Pi­o­neer­ing is all about go­ing where there’s been noth­ing there be­fore, says Afeyan. It com­bines fron­tier in­no­va­tion, not in­cre­men­tal in­no­va­tion, with start­up en­tre­pre­neur­ship. It’s a “cre­ate-from-scratch mind­set and risk re­quired to do some­thing nev­er done be­fore. That’s what we’ve be­come more and more spe­cial­ized at.”

Com­mu­ni­cat­ing the val­ue of pre­ci­sion med­i­cine

By Natasha Cowan, Content Marketing Manager at Blue Latitude Health.
Many stakeholders are confused by novel precision medicines, including patients and healthcare professionals. So, how can industry help them to navigate this complexity?

Precision medicine represents a new paradigm in healthcare. It embodies the shift from treating many patients with the same therapy, to having the tools to identify the best treatment for every patient.

Spe­cial re­port: Twen­ty ex­tra­or­di­nary women in bio­phar­ma R&D who worked their way to the top

What differentiates a woman leader in biopharma R&D from a man?

Not much, except there are fewer of them in senior posts. Data suggest women are not more risk-averse, family-oriented or less confident than their male counterparts — indeed the differences between the two sexes are negligible. But a glance at the top R&D positions in Big Pharma leaves little doubt that upward migration in the executive ranks of biopharma R&D is tough.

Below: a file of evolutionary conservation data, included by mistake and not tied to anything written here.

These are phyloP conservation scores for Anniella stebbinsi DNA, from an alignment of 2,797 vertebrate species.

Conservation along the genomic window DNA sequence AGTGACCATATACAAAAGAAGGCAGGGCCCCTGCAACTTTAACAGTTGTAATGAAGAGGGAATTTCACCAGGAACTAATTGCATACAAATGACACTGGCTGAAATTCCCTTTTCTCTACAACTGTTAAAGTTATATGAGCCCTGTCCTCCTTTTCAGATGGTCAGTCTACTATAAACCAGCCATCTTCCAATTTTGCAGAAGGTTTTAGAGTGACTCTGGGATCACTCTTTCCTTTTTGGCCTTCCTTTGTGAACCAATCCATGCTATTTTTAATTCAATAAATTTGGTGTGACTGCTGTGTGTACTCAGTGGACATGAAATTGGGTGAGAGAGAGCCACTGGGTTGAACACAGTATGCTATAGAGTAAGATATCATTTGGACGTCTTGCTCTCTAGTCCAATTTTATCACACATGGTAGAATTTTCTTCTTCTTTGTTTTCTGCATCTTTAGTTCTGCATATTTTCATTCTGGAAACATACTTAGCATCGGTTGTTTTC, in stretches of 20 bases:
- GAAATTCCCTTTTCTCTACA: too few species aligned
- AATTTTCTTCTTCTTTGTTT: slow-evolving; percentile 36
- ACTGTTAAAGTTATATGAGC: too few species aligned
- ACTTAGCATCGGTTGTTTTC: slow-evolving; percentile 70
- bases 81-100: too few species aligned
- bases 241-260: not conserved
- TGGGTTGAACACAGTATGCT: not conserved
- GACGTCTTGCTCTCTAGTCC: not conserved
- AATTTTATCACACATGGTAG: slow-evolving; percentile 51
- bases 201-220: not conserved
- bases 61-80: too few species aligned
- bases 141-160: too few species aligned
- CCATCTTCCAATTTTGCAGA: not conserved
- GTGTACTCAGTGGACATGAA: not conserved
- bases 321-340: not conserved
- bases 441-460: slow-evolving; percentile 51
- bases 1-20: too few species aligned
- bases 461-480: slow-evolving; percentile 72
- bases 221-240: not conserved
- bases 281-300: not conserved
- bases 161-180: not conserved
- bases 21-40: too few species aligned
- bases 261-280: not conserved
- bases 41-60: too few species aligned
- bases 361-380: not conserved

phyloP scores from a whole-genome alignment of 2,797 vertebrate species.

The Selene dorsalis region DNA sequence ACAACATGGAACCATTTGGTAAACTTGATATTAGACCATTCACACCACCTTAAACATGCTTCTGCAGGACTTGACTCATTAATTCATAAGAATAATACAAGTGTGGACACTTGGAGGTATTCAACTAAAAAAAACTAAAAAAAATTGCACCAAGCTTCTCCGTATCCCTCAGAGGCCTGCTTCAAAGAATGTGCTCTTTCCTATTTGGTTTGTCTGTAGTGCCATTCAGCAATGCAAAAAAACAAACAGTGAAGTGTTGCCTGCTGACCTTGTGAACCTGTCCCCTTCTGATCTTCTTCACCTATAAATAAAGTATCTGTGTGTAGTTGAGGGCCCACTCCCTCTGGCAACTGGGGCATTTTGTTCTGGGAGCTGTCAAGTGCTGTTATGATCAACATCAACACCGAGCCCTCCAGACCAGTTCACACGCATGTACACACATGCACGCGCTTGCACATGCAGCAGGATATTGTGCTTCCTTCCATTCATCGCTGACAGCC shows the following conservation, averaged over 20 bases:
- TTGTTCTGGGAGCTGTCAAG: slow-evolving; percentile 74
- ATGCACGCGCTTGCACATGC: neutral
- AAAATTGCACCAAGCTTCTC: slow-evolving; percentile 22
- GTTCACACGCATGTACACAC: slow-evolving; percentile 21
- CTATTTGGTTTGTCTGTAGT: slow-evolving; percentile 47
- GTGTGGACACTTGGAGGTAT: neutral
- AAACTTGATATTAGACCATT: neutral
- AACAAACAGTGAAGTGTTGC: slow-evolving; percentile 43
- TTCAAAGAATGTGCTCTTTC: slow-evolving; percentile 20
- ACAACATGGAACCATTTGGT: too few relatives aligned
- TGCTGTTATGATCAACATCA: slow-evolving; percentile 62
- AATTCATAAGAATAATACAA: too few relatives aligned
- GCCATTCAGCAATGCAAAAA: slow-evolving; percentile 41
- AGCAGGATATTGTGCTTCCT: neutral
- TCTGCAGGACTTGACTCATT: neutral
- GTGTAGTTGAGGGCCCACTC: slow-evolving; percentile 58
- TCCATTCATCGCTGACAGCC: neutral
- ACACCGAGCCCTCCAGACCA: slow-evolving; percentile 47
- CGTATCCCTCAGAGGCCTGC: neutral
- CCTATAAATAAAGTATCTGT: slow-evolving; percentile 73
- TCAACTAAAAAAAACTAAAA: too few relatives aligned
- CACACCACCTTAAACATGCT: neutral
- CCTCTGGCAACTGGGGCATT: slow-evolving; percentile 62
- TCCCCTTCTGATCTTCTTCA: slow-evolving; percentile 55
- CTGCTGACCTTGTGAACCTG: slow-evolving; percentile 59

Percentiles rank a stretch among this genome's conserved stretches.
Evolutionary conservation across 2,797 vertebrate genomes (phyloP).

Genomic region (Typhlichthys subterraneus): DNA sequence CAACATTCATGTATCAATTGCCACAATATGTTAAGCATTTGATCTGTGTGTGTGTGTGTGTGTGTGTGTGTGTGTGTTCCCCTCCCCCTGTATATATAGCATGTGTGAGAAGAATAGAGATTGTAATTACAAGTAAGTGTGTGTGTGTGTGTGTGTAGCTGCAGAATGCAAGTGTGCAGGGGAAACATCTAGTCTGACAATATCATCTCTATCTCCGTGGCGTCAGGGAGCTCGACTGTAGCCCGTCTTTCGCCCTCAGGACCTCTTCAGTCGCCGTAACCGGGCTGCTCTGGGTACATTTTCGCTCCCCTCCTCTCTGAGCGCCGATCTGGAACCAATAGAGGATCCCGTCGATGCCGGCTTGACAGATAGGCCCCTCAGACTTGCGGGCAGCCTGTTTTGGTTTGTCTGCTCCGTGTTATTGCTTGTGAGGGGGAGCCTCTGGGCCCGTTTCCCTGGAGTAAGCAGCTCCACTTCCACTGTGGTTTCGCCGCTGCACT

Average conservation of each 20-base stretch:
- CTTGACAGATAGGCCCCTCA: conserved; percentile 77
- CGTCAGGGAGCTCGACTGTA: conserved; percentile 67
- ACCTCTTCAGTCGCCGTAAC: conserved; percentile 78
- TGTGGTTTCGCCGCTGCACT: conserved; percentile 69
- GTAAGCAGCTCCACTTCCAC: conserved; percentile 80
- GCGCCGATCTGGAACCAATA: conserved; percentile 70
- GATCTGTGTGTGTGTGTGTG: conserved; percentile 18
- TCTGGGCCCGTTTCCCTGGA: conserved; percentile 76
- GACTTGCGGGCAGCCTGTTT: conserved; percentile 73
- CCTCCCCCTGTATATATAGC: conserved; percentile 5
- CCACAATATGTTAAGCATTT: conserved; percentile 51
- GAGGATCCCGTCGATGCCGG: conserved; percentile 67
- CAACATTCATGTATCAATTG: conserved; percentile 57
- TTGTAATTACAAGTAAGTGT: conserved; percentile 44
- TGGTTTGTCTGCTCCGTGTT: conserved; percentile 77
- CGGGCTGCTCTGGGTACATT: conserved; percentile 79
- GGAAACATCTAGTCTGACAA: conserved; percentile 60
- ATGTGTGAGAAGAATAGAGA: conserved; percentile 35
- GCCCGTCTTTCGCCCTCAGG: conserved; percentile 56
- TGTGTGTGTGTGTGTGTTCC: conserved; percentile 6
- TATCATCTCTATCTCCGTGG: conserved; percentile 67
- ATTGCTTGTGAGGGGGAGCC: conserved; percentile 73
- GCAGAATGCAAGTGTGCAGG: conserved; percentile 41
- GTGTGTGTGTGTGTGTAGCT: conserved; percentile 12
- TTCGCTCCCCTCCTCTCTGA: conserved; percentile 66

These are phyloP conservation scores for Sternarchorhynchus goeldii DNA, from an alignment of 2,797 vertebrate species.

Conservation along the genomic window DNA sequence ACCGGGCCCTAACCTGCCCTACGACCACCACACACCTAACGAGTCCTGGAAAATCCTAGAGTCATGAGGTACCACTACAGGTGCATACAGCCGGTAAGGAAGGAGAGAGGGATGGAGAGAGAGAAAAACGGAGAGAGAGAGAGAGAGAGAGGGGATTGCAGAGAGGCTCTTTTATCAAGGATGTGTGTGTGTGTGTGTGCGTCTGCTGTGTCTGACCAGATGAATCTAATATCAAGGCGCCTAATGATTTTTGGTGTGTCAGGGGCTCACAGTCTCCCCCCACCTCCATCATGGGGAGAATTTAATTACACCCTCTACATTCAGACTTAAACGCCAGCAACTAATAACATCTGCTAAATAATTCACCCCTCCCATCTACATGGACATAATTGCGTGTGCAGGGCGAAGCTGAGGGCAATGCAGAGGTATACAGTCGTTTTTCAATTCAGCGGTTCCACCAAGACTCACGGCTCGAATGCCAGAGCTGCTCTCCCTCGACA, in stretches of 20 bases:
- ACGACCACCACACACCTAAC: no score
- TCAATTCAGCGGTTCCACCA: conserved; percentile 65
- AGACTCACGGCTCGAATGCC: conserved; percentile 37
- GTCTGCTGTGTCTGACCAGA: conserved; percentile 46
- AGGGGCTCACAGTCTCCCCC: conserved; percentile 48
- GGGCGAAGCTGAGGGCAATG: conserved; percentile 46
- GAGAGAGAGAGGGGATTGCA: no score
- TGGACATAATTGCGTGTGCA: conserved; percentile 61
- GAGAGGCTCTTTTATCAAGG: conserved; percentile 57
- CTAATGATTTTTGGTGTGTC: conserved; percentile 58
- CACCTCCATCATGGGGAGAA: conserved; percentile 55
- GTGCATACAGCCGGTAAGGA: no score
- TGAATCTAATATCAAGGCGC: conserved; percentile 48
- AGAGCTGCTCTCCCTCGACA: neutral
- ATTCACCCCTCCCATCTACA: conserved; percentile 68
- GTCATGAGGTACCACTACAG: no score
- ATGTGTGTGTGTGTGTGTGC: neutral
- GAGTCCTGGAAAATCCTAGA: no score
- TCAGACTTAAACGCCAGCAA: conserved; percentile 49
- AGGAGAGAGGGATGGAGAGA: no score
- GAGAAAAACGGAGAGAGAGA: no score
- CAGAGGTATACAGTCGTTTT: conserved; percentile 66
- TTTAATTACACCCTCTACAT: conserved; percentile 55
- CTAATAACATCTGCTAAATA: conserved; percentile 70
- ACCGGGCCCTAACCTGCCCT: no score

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GSK's asth­ma bi­o­log­ic Nu­cala scores in rare blood dis­or­der study

GlaxoSmithKline’s asthma drug Nucala, which received a resounding FDA rejection for use in chronic obstructive pulmonary disease (COPD) last year, has shown promise in a rare blood disorder.

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Mer­ck buys a fledg­ling neu­rode­gen­er­a­tive biotech spawned by an old GSK dis­cov­ery al­liance. What’s up with that?